practising the free-motion

You know that old saying about the only way to find out how to do something is to just do it (I think it’s a saying or did I make it up?) Anyway, it’s one I’ve come to believe in more and more over the years. It’s very true about skills like free-hand quilting or stitching- to get any good at that requires tens of minutes and hours of just sitting down and doing it. It’s also very true about the associated skills that go hand-in-hand with any sewing on a machine, like really getting to know your machine, know what threads it ‘likes’ and ‘dislikes’, which thread is best handled by which needle, or what tension setting to have for a particular needle-thread combination or task that you’re doing.
Last year when I was preparing for a local craft fair, I was making a lot of fabric postcards, like these.

It was an excellent way to practise and play around with the settings on my machine, in particular really getting to understand how the tension worked. I could experiment on each little postcard: use different fabrics, different threads, and aim for different effects as it was only a small piece and not a large quilt top being adversely affected.

I changed threads as much as a dozen times a day, and I worked a lot of little foibles that my machine had. I have had my machine, a Bernina 440QE, for about 4 years and I have done a lot of sewing on it but I feel I know it a lot better now from the last 6 months than any time before that. I know when I can use the Stitch Regulator attachment, and when its better to just freehand stitch without it, and I’m more comfortable with the stitches it can do and how I can achieve certain effects.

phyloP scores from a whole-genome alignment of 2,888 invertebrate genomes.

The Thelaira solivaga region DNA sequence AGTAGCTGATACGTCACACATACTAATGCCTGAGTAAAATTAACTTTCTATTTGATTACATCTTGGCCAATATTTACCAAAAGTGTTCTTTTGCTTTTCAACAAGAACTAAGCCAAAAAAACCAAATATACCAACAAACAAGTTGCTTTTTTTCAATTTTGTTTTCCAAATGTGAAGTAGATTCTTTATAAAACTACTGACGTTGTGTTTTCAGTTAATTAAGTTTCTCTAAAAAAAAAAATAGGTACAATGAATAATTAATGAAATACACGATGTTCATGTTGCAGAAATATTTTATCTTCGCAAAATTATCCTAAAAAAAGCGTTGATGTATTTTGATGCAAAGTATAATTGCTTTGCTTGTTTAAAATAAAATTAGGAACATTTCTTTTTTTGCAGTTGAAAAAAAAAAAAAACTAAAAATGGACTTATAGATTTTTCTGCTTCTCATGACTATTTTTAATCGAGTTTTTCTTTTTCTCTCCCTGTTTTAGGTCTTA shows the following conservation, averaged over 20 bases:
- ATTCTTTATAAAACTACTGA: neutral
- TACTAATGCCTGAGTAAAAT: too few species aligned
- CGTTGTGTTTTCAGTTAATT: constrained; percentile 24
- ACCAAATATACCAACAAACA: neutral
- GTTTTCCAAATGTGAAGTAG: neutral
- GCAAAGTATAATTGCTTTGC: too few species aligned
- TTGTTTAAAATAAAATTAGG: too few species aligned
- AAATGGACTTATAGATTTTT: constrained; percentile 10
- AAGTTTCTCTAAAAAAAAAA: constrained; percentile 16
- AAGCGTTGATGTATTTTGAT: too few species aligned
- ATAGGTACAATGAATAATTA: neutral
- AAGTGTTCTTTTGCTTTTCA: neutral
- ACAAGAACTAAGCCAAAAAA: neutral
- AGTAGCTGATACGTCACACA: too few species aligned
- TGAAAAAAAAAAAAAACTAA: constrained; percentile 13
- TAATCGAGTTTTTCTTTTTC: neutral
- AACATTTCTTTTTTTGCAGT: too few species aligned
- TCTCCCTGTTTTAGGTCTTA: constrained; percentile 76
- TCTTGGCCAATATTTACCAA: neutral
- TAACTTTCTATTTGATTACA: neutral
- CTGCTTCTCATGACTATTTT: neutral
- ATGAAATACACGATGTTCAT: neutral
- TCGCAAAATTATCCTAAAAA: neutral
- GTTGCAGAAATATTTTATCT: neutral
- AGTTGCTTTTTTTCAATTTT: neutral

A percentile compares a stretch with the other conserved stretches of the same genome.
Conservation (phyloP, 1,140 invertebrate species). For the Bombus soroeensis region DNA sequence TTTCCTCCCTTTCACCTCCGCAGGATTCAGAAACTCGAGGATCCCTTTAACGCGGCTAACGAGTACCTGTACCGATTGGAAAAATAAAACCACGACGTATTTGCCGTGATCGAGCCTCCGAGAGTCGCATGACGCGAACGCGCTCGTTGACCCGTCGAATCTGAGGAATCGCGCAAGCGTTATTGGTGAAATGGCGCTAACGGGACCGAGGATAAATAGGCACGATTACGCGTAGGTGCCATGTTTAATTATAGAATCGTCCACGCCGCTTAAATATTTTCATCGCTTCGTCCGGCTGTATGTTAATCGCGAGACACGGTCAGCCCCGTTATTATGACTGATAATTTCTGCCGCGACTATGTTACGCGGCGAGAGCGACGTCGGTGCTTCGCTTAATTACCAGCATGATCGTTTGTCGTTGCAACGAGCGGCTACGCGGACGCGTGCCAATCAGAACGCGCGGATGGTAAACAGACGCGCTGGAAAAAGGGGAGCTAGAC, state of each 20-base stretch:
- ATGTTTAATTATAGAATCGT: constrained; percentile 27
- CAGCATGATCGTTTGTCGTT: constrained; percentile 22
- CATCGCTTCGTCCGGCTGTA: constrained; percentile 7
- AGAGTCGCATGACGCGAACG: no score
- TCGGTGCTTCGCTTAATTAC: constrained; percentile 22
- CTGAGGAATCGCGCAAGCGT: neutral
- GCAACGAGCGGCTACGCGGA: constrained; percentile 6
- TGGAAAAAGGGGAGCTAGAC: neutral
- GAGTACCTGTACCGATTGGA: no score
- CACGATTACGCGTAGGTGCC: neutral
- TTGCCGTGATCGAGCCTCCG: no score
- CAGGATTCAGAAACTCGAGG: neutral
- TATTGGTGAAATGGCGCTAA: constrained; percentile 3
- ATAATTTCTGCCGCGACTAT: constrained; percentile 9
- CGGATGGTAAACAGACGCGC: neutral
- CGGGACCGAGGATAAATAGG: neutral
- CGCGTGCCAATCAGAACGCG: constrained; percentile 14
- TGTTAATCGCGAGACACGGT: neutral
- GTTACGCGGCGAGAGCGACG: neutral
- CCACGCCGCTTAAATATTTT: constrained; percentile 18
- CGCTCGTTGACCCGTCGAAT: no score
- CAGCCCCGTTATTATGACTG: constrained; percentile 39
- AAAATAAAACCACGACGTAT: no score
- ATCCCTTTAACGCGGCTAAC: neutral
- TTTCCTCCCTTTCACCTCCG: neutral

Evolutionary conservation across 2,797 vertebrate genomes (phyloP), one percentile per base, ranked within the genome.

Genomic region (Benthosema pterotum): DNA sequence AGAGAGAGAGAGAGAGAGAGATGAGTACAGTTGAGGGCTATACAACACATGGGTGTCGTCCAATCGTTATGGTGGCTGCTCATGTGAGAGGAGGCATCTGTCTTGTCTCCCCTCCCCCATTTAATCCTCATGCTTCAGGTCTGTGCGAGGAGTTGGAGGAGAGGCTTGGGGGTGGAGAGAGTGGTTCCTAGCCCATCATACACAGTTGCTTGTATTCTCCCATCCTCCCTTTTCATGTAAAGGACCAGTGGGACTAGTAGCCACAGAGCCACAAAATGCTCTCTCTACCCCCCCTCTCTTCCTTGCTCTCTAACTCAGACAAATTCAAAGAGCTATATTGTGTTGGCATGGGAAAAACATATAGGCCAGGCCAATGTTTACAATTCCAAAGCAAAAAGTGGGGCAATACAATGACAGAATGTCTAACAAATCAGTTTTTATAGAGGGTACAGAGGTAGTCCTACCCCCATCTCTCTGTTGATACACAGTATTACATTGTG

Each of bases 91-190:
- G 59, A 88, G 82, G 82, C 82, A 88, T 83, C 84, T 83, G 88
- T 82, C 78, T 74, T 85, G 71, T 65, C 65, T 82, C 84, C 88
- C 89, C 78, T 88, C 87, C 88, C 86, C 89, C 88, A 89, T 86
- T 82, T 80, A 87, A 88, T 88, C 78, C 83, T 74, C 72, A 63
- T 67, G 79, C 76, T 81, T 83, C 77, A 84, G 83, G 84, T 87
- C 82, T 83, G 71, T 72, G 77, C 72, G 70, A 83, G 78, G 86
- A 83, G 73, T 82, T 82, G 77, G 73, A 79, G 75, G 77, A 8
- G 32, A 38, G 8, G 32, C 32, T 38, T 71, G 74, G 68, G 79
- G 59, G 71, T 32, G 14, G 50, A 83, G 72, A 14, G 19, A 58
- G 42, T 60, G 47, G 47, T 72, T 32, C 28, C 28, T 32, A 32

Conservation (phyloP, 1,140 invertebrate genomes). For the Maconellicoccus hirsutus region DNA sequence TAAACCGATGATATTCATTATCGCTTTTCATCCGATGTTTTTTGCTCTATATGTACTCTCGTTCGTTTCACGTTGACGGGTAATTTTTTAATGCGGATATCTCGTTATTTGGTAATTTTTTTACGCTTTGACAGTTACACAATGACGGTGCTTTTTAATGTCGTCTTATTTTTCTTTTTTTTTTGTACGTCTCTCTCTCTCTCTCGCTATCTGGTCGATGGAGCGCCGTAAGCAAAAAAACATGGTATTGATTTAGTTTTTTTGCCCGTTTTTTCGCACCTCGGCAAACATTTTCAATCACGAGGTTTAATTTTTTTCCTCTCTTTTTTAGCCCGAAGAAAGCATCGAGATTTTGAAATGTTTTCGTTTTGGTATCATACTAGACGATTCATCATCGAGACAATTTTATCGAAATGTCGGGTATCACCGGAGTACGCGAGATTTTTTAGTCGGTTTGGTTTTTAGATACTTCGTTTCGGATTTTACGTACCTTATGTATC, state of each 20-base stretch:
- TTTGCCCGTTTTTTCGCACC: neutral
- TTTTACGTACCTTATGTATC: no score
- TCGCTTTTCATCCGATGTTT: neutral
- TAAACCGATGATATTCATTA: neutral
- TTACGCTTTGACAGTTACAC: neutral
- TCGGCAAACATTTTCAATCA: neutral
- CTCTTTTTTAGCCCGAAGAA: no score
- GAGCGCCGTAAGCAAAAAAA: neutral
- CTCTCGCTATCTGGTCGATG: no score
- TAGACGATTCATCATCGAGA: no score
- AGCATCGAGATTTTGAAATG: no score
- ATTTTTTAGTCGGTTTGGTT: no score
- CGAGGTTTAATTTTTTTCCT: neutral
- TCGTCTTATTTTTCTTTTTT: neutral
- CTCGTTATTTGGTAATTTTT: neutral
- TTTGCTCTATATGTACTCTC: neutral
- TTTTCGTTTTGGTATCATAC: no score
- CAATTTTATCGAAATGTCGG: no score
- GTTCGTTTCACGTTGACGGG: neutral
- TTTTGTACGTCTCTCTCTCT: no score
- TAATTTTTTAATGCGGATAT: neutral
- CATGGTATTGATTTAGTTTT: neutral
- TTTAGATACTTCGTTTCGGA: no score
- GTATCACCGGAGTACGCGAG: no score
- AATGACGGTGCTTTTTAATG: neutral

I had great fun doing these postcards, and I often also make birthday cards the same way. Here is a card I did recently for a friend:

It didn’t take an awful lot of time but the end effect is lovely and colourful and a little bit unique!

While I’m sure that I still don’t know everything there is to know about my machine, I certainly know a lot more than I did not too long ago. I find consistent, regular practise is the key.